He is at his best when cornered. Faced with the possibility of death, most of us descend into the throes of panic. But not the Batman. They think he will somehow be afraid of them. Frightened by their twisted faces, contorted with evil. They don’t understand he is not seeing their faces in the struggle, but the face of the one who killed his parents. . .  It’s what gives him strength to face any opponent. The Batman endures because his sorrow has been channeled into a white hot righteousness. As a child he could only watch as his parents bled to death in the street. He refused to ever feel that hopelessness again.

Alfred sees something in Batman that many readers fail to see because he knows the man behind the mask. If one solely looks at the external features of a hero (their acclaimed accomplishments, their supernatural abilities, their popularity in society), then they are blind to the man that is wearing the mask. Alfred does not see Batman, but rather the young Bruce Wayne living inside the mask, who was escorted home that bloody night with a glazed look in his eyes and revenge resting heavily on his heart. Finally, one is left wondering: ‘Why should such an individual, driven by an unconstrained rage, be left free to commit ugly acts in the name of justice?’ It is because Batman may not be the hero Gotham wants, but he is the hero that Gotham needs. He is the image of justice, a deliverer from Gotham’s current state, and the only glimpse of hope this city has.

The Corrupt City of Gotham

In order to better understand the actions of Batman, one must establish the context where he is found. Gotham is a dark place, full of shadows, corruption, and bad intentions. However, underneath the grime, graffiti, and dark forbade, there is goodness, too. There are those who believe there is a spark worth preserving in this desperate city; there are those who see the beauty underneath. Some still see the spirit of the city and believe it is possible, somehow, to redeem it. Yet, despite the visions of a fully restored city, nobody seems to be taking action to fulfill this vision. And so, Gotham sits in the grime it first found itself, waiting for a deliverer while digging its own grave. This deliver wore the logo of a bat on his chest.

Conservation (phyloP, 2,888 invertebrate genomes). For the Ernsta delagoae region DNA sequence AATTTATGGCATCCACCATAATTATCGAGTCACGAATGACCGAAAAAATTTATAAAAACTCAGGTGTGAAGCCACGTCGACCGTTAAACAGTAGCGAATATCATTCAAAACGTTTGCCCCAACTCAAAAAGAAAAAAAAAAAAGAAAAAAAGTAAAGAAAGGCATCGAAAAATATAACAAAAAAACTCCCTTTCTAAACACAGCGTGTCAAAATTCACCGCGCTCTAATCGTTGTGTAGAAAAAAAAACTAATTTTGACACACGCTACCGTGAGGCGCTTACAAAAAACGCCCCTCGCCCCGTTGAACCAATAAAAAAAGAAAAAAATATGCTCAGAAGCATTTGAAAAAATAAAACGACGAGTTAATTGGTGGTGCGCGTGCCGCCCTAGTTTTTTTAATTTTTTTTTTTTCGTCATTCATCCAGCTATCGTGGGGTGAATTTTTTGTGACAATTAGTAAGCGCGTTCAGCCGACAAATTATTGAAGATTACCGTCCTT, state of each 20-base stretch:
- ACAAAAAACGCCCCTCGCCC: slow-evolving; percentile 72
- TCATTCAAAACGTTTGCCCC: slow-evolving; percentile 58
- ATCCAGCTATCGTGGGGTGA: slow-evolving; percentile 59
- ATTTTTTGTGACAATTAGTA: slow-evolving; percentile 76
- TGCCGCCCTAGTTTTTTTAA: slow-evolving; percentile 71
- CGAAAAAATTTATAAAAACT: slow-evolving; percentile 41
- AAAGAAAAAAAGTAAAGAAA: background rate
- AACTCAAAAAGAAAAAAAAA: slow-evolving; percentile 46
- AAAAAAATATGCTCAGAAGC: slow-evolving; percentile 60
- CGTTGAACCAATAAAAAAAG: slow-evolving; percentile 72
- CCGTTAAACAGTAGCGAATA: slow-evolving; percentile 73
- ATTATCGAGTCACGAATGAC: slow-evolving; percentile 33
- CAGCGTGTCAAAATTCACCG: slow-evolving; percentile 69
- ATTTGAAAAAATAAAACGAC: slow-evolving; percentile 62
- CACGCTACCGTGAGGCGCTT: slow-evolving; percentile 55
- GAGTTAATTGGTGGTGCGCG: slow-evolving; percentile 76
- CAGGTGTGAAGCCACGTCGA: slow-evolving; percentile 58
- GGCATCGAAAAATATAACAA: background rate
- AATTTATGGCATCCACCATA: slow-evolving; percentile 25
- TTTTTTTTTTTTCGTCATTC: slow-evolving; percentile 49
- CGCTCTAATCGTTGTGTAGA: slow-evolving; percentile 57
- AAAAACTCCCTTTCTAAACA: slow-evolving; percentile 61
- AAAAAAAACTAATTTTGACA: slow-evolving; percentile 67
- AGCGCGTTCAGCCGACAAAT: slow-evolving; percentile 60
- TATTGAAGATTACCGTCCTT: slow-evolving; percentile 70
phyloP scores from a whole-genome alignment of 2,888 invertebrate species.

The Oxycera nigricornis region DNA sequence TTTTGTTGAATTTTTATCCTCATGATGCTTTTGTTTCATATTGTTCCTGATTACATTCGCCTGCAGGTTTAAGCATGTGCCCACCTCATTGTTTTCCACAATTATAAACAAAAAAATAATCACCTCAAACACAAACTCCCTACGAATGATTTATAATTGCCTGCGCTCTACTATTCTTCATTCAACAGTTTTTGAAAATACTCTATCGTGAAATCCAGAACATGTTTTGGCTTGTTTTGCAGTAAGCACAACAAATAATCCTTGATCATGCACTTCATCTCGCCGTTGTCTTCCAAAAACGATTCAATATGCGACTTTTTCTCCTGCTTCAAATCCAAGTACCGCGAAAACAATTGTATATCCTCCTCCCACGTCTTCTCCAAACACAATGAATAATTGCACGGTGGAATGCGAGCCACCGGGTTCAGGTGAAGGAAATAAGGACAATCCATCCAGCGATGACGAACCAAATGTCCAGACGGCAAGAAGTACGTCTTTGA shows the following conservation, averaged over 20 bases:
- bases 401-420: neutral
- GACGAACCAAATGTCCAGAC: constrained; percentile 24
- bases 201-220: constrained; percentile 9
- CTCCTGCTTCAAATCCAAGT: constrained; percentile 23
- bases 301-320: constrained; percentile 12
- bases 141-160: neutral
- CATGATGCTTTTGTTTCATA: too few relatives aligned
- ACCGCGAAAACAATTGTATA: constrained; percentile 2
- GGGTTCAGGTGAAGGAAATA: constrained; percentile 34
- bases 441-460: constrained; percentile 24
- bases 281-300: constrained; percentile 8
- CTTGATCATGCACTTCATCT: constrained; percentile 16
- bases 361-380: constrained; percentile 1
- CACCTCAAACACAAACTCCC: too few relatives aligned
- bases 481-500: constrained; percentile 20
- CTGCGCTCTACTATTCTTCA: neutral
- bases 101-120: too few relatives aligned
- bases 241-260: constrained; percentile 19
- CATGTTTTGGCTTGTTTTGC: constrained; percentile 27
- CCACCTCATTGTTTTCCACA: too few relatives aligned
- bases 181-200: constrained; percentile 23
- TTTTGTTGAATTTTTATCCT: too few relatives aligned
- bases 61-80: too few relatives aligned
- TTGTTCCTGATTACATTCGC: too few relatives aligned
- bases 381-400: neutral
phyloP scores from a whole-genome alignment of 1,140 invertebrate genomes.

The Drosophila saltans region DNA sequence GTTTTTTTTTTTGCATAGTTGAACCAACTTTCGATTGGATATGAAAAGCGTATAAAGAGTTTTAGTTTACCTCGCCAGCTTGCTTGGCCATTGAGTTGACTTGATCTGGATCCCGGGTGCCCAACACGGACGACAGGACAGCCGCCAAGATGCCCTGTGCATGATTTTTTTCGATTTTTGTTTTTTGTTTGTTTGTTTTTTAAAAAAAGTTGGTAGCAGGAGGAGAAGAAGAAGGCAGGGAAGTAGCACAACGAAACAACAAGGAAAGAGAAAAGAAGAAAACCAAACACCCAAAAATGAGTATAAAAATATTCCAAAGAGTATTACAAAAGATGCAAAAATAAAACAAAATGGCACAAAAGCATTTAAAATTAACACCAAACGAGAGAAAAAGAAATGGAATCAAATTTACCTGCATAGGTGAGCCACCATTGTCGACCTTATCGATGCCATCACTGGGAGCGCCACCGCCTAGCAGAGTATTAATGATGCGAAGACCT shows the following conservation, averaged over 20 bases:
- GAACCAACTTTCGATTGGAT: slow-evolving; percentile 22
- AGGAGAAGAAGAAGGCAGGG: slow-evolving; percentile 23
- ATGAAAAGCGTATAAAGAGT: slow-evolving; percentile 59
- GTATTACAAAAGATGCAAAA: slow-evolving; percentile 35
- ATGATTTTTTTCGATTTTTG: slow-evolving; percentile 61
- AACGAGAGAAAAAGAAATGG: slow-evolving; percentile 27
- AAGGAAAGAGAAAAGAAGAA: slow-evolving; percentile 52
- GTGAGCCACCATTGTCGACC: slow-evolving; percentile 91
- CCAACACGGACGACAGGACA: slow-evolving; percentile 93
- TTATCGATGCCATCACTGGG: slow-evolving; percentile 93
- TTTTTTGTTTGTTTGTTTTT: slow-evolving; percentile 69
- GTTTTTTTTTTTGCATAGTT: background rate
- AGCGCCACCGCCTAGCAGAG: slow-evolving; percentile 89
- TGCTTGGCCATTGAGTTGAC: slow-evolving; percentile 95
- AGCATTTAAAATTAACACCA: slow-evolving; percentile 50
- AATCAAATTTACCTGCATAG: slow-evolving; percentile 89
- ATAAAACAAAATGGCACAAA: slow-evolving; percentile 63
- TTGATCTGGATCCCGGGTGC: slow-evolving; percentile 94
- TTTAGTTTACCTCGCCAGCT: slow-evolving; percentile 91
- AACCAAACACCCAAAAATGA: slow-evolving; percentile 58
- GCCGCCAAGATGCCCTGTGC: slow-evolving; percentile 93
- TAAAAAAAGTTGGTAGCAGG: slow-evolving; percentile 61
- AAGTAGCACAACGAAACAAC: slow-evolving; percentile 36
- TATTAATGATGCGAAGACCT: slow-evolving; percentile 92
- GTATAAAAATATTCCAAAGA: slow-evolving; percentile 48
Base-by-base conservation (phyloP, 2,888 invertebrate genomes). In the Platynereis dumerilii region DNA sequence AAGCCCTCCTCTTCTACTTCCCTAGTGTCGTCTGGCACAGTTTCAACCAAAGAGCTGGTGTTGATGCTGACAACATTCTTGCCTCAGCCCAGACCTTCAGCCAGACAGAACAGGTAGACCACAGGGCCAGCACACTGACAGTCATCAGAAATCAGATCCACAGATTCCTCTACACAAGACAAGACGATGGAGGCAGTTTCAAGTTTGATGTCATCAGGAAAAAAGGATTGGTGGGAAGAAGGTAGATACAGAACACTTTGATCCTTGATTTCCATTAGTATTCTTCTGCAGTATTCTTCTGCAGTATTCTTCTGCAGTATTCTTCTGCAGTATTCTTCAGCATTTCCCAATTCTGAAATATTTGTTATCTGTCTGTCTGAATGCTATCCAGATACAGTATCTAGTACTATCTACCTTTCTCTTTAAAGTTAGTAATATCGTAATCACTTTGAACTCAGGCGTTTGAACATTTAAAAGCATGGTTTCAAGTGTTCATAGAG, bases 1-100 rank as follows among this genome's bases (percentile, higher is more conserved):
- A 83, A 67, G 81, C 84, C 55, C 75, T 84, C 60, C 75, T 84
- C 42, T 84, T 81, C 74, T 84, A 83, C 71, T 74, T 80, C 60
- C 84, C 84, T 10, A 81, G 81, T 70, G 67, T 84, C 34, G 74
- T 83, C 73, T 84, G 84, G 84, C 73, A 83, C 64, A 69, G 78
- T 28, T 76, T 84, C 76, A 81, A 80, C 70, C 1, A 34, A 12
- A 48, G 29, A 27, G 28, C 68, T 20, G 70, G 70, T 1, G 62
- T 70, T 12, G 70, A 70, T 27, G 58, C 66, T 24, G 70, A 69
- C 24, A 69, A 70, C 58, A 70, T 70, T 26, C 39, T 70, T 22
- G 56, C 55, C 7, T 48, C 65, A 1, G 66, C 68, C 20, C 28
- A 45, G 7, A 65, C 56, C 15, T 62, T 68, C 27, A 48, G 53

Now, in a place where criminals once maneuvered freely around the sleepless efforts of the Gotham City Police Department, they are met with the force of Batman. The only way the criminals could continue their evil ways was to kill the Gotham’s deliverer, a task which Batman seemed to make increasingly more and more difficult to accomplish.This had the effect of making criminals hyper vigilant, paranoid, and even more violent to counter Batman’s overwhelming capabilities. If they wanted to remain in business, they would have to choose more aggressive or insidious tactics to survive a man who did not care about police procedure and investigation. Like bacteria responding to a new antibiotic, the criminals of Gotham became tougher, smarter, and more crafty. It is amazing to stop here and imagine that the only way to counter the superhuman qualities of Batman is to produce the same status of evil.